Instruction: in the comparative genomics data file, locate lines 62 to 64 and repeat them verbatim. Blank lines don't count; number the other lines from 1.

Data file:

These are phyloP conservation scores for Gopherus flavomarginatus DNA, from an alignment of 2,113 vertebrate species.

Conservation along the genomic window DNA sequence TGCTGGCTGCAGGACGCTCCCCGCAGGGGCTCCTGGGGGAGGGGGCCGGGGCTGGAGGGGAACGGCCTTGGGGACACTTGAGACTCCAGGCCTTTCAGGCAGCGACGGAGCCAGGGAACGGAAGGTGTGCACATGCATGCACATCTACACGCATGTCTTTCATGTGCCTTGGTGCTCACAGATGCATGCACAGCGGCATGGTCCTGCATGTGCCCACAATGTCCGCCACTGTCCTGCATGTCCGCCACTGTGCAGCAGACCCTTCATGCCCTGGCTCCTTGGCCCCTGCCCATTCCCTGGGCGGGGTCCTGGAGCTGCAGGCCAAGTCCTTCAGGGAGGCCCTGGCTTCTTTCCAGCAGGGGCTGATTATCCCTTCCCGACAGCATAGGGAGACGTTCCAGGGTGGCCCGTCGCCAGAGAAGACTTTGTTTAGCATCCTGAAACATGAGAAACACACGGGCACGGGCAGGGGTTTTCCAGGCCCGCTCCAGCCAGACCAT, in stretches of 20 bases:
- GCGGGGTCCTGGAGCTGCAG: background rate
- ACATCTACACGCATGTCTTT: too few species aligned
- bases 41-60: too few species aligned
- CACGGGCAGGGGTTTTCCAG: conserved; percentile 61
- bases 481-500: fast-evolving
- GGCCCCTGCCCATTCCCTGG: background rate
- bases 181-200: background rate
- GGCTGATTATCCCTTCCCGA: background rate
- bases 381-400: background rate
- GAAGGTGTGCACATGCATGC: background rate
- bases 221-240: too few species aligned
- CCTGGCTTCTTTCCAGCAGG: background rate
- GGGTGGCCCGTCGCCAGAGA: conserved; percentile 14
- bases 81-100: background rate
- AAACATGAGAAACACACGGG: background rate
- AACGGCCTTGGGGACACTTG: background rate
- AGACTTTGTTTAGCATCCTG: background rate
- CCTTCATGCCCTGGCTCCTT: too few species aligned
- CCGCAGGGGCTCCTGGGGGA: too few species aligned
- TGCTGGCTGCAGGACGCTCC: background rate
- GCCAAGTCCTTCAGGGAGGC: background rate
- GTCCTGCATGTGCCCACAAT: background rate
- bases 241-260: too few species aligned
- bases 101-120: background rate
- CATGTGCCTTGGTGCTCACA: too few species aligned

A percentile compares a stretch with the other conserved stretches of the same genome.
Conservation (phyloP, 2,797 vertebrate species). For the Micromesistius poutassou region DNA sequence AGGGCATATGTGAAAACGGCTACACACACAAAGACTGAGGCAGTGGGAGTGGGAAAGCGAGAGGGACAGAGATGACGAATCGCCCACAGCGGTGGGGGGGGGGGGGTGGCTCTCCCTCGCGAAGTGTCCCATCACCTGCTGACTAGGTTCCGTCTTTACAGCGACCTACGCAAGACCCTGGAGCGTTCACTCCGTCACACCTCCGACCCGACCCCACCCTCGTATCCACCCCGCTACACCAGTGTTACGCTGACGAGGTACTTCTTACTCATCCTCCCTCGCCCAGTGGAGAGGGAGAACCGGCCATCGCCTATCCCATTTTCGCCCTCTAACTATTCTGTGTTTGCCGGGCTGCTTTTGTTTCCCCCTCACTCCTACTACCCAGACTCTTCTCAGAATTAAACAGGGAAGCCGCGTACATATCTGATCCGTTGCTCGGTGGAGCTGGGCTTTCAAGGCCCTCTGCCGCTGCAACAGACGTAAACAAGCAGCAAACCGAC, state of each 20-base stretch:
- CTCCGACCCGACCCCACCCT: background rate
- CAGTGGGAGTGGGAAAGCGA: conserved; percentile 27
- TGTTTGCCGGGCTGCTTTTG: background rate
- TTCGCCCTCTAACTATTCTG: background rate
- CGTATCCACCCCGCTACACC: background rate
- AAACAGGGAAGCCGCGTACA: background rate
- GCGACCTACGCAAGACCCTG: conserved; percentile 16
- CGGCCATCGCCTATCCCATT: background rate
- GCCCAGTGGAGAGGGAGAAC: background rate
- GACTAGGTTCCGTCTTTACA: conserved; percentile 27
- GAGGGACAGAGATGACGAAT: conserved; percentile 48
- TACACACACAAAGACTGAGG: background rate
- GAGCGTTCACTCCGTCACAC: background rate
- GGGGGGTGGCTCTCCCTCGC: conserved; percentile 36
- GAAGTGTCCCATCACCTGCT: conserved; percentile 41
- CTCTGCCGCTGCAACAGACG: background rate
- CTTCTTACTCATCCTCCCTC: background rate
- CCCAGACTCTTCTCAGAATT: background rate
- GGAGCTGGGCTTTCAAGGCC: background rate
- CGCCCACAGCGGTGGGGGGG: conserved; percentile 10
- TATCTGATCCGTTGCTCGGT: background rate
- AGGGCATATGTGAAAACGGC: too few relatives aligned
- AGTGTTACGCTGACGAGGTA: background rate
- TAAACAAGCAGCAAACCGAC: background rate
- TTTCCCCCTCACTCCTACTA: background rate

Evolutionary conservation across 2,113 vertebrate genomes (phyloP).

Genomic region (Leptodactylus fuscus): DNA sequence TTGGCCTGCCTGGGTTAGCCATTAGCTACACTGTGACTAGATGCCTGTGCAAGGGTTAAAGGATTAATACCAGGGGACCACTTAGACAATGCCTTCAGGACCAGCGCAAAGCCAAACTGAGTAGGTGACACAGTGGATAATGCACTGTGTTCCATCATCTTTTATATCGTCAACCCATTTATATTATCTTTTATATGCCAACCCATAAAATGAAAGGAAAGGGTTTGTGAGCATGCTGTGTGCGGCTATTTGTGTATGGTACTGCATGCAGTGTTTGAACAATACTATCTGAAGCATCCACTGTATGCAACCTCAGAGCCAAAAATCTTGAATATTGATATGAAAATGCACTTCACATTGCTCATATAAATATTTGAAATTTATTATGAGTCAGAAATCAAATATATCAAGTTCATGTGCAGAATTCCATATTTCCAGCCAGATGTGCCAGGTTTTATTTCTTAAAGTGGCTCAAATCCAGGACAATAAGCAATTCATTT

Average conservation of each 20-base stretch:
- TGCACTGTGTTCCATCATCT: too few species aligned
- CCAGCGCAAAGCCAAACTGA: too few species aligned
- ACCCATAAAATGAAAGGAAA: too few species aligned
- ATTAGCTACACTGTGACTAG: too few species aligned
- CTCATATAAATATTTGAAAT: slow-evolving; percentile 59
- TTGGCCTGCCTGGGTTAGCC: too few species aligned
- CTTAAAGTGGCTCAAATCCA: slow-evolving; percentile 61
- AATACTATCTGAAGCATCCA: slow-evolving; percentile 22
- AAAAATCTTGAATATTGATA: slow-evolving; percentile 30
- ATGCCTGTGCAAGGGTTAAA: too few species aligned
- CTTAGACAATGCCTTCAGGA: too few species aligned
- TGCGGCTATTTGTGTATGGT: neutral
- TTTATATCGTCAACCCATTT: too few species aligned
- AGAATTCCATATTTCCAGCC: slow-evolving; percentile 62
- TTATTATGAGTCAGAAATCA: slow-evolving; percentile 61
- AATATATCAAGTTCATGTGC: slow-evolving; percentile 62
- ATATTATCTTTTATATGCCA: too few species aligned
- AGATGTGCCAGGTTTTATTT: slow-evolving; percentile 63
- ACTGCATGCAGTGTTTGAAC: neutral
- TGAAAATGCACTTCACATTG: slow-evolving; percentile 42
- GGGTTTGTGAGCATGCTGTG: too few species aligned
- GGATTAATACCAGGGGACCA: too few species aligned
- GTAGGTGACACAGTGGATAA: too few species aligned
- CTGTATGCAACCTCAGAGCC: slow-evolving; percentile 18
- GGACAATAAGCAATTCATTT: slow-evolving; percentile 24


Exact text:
- CTCATATAAATATTTGAAAT: slow-evolving; percentile 59
- TTGGCCTGCCTGGGTTAGCC: too few species aligned
- CTTAAAGTGGCTCAAATCCA: slow-evolving; percentile 61